How to work out the minor pentatonic scale

A scale is any consecutive series of notes
that form a progression between
one note and it's octave

I completed my post "What is a scale" by stating:
What differentiates one scale from another is not the notes that are used, rather it is the intervals (musical distance) between the notes.

Therefore we can define a scale by these intervals - and what we end up with is a "STEP PATTERN".

This post focuses upon the minor pentatonic scale.

I've also written tutorials covering step patterns for the major, natural minor and major pentatonic scales.

To enable us to work out a scale we need to be familiar with the twelve notes which are used in western music. Here they are for us to refer to:
Chromatic-scale reference

G, G# , A , A# , B , C , C# , D , D# , E , F , F# , G , G# , A , A# etc

The minor pentatonic step pattern
Tone & 1/2 , Tone , Tone , Tone & 1/2 , Tone

If we take the example of C; a tone-&-1/2 (or three semitones) up from C is D#, a tone up from D# is F and a tone up from F is G. The next step is a tone-&-1/2 (or three frets) once again, giving us an A#. Finally, we have a last tone step which gives us our root note of C.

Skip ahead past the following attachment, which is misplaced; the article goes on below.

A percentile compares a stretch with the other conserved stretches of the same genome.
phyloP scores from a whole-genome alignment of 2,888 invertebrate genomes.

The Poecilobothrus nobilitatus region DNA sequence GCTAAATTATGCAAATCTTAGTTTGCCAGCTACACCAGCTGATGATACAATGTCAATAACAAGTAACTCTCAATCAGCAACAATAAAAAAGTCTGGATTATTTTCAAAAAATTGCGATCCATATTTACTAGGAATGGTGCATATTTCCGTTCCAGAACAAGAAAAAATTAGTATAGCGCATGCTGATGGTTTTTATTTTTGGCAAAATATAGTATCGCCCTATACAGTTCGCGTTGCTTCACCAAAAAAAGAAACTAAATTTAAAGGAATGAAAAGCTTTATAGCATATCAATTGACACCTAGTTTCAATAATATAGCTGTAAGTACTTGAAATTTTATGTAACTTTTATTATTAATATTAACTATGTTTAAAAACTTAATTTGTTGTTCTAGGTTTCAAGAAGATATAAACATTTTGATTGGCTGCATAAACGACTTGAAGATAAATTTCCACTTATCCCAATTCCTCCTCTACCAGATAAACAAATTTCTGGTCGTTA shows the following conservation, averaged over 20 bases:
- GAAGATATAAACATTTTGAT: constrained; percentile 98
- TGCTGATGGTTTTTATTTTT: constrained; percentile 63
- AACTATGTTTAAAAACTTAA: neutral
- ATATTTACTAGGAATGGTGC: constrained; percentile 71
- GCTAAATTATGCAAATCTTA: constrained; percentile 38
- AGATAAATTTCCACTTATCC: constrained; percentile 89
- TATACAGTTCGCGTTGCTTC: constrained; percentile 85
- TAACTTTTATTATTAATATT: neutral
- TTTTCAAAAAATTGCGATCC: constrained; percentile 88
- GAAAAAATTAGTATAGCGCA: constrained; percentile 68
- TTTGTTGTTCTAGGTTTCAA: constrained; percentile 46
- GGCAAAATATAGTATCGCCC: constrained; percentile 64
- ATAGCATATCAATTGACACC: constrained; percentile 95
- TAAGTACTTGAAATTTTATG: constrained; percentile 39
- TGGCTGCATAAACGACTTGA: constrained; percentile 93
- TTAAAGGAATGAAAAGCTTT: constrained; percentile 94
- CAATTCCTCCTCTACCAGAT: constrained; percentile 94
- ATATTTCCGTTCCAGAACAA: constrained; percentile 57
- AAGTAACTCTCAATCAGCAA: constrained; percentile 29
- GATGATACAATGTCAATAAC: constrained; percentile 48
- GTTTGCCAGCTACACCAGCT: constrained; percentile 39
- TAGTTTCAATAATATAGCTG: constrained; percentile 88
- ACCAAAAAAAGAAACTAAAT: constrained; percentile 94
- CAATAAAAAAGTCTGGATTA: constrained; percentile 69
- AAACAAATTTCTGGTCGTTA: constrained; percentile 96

The C minor-pentatonic scale is therefore:

C , D# , F , G , A# , C

As with the major-scale, click here to download and print a table that you can fill out. This will result in you having a record of the minor pentatonic scale in all 12 possible keys.
NOTE: This article contains excerpts from 'Understanding Music for Guitarists' eBook.

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